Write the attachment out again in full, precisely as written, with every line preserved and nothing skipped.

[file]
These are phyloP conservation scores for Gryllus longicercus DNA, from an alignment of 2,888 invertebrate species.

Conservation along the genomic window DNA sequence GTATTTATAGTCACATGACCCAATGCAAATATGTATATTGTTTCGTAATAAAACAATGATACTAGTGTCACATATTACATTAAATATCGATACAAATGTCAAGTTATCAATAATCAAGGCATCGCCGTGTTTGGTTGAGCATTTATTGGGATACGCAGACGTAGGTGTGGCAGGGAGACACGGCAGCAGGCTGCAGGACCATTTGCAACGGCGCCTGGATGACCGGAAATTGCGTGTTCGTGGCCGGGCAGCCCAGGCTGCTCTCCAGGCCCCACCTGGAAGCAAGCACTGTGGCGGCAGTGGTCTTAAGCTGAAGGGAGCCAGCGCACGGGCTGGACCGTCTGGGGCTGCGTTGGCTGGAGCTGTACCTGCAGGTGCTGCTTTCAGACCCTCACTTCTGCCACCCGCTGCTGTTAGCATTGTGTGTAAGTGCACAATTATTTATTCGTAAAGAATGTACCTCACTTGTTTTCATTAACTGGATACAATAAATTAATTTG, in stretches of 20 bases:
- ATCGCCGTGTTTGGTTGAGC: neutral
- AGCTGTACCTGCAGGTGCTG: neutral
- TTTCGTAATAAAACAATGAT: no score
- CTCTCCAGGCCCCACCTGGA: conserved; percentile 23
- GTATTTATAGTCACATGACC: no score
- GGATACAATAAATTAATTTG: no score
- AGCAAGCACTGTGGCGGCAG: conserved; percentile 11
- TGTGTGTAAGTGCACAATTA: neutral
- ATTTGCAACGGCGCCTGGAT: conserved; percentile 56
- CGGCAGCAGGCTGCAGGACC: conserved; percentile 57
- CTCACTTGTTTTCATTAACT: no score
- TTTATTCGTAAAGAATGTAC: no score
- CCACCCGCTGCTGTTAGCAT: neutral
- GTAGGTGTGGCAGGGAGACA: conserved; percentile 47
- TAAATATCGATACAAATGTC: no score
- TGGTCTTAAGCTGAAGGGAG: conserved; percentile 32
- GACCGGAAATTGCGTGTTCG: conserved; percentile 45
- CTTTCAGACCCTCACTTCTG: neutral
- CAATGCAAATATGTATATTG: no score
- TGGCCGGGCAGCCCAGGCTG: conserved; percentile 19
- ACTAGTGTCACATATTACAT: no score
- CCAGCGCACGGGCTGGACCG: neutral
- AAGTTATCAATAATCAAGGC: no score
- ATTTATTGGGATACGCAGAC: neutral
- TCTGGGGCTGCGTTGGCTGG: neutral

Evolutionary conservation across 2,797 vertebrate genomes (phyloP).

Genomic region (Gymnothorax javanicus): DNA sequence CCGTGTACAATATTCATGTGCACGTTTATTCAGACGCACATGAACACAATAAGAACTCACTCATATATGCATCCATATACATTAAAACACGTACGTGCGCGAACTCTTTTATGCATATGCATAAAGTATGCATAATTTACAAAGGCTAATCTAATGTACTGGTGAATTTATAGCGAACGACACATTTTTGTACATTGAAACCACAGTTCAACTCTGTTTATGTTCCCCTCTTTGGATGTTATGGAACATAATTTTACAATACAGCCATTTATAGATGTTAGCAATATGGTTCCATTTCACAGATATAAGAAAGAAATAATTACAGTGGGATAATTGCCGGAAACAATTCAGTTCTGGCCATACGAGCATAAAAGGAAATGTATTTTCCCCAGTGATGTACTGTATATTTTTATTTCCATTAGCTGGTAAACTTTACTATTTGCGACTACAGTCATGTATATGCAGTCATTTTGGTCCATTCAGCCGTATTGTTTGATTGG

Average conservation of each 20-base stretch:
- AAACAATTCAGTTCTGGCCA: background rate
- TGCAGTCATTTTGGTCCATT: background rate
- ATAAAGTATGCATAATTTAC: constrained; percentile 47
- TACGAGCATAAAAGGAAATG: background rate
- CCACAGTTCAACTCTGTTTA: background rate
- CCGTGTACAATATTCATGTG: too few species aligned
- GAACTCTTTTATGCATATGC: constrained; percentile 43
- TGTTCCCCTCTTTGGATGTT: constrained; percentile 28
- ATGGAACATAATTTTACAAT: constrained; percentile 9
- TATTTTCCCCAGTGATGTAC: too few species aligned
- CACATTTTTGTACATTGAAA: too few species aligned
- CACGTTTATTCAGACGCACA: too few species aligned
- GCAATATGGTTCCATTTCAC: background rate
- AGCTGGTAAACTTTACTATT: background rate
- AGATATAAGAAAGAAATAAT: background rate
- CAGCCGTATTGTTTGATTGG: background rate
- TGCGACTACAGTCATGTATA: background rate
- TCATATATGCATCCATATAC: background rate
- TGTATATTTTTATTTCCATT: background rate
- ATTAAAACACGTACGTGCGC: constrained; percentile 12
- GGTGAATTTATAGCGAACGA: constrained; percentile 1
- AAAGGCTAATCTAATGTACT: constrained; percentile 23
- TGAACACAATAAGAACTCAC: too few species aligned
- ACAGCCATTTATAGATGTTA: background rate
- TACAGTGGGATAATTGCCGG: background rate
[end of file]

These are phyloP conservation scores for Gryllus longicercus DNA, from an alignment of 2,888 invertebrate species.

Conservation along the genomic window DNA sequence GTATTTATAGTCACATGACCCAATGCAAATATGTATATTGTTTCGTAATAAAACAATGATACTAGTGTCACATATTACATTAAATATCGATACAAATGTCAAGTTATCAATAATCAAGGCATCGCCGTGTTTGGTTGAGCATTTATTGGGATACGCAGACGTAGGTGTGGCAGGGAGACACGGCAGCAGGCTGCAGGACCATTTGCAACGGCGCCTGGATGACCGGAAATTGCGTGTTCGTGGCCGGGCAGCCCAGGCTGCTCTCCAGGCCCCACCTGGAAGCAAGCACTGTGGCGGCAGTGGTCTTAAGCTGAAGGGAGCCAGCGCACGGGCTGGACCGTCTGGGGCTGCGTTGGCTGGAGCTGTACCTGCAGGTGCTGCTTTCAGACCCTCACTTCTGCCACCCGCTGCTGTTAGCATTGTGTGTAAGTGCACAATTATTTATTCGTAAAGAATGTACCTCACTTGTTTTCATTAACTGGATACAATAAATTAATTTG, in stretches of 20 bases:
- ATCGCCGTGTTTGGTTGAGC: neutral
- AGCTGTACCTGCAGGTGCTG: neutral
- TTTCGTAATAAAACAATGAT: no score
- CTCTCCAGGCCCCACCTGGA: conserved; percentile 23
- GTATTTATAGTCACATGACC: no score
- GGATACAATAAATTAATTTG: no score
- AGCAAGCACTGTGGCGGCAG: conserved; percentile 11
- TGTGTGTAAGTGCACAATTA: neutral
- ATTTGCAACGGCGCCTGGAT: conserved; percentile 56
- CGGCAGCAGGCTGCAGGACC: conserved; percentile 57
- CTCACTTGTTTTCATTAACT: no score
- TTTATTCGTAAAGAATGTAC: no score
- CCACCCGCTGCTGTTAGCAT: neutral
- GTAGGTGTGGCAGGGAGACA: conserved; percentile 47
- TAAATATCGATACAAATGTC: no score
- TGGTCTTAAGCTGAAGGGAG: conserved; percentile 32
- GACCGGAAATTGCGTGTTCG: conserved; percentile 45
- CTTTCAGACCCTCACTTCTG: neutral
- CAATGCAAATATGTATATTG: no score
- TGGCCGGGCAGCCCAGGCTG: conserved; percentile 19
- ACTAGTGTCACATATTACAT: no score
- CCAGCGCACGGGCTGGACCG: neutral
- AAGTTATCAATAATCAAGGC: no score
- ATTTATTGGGATACGCAGAC: neutral
- TCTGGGGCTGCGTTGGCTGG: neutral

Evolutionary conservation across 2,797 vertebrate genomes (phyloP).

Genomic region (Gymnothorax javanicus): DNA sequence CCGTGTACAATATTCATGTGCACGTTTATTCAGACGCACATGAACACAATAAGAACTCACTCATATATGCATCCATATACATTAAAACACGTACGTGCGCGAACTCTTTTATGCATATGCATAAAGTATGCATAATTTACAAAGGCTAATCTAATGTACTGGTGAATTTATAGCGAACGACACATTTTTGTACATTGAAACCACAGTTCAACTCTGTTTATGTTCCCCTCTTTGGATGTTATGGAACATAATTTTACAATACAGCCATTTATAGATGTTAGCAATATGGTTCCATTTCACAGATATAAGAAAGAAATAATTACAGTGGGATAATTGCCGGAAACAATTCAGTTCTGGCCATACGAGCATAAAAGGAAATGTATTTTCCCCAGTGATGTACTGTATATTTTTATTTCCATTAGCTGGTAAACTTTACTATTTGCGACTACAGTCATGTATATGCAGTCATTTTGGTCCATTCAGCCGTATTGTTTGATTGG

Average conservation of each 20-base stretch:
- AAACAATTCAGTTCTGGCCA: background rate
- TGCAGTCATTTTGGTCCATT: background rate
- ATAAAGTATGCATAATTTAC: constrained; percentile 47
- TACGAGCATAAAAGGAAATG: background rate
- CCACAGTTCAACTCTGTTTA: background rate
- CCGTGTACAATATTCATGTG: too few species aligned
- GAACTCTTTTATGCATATGC: constrained; percentile 43
- TGTTCCCCTCTTTGGATGTT: constrained; percentile 28
- ATGGAACATAATTTTACAAT: constrained; percentile 9
- TATTTTCCCCAGTGATGTAC: too few species aligned
- CACATTTTTGTACATTGAAA: too few species aligned
- CACGTTTATTCAGACGCACA: too few species aligned
- GCAATATGGTTCCATTTCAC: background rate
- AGCTGGTAAACTTTACTATT: background rate
- AGATATAAGAAAGAAATAAT: background rate
- CAGCCGTATTGTTTGATTGG: background rate
- TGCGACTACAGTCATGTATA: background rate
- TCATATATGCATCCATATAC: background rate
- TGTATATTTTTATTTCCATT: background rate
- ATTAAAACACGTACGTGCGC: constrained; percentile 12
- GGTGAATTTATAGCGAACGA: constrained; percentile 1
- AAAGGCTAATCTAATGTACT: constrained; percentile 23
- TGAACACAATAAGAACTCAC: too few species aligned
- ACAGCCATTTATAGATGTTA: background rate
- TACAGTGGGATAATTGCCGG: background rate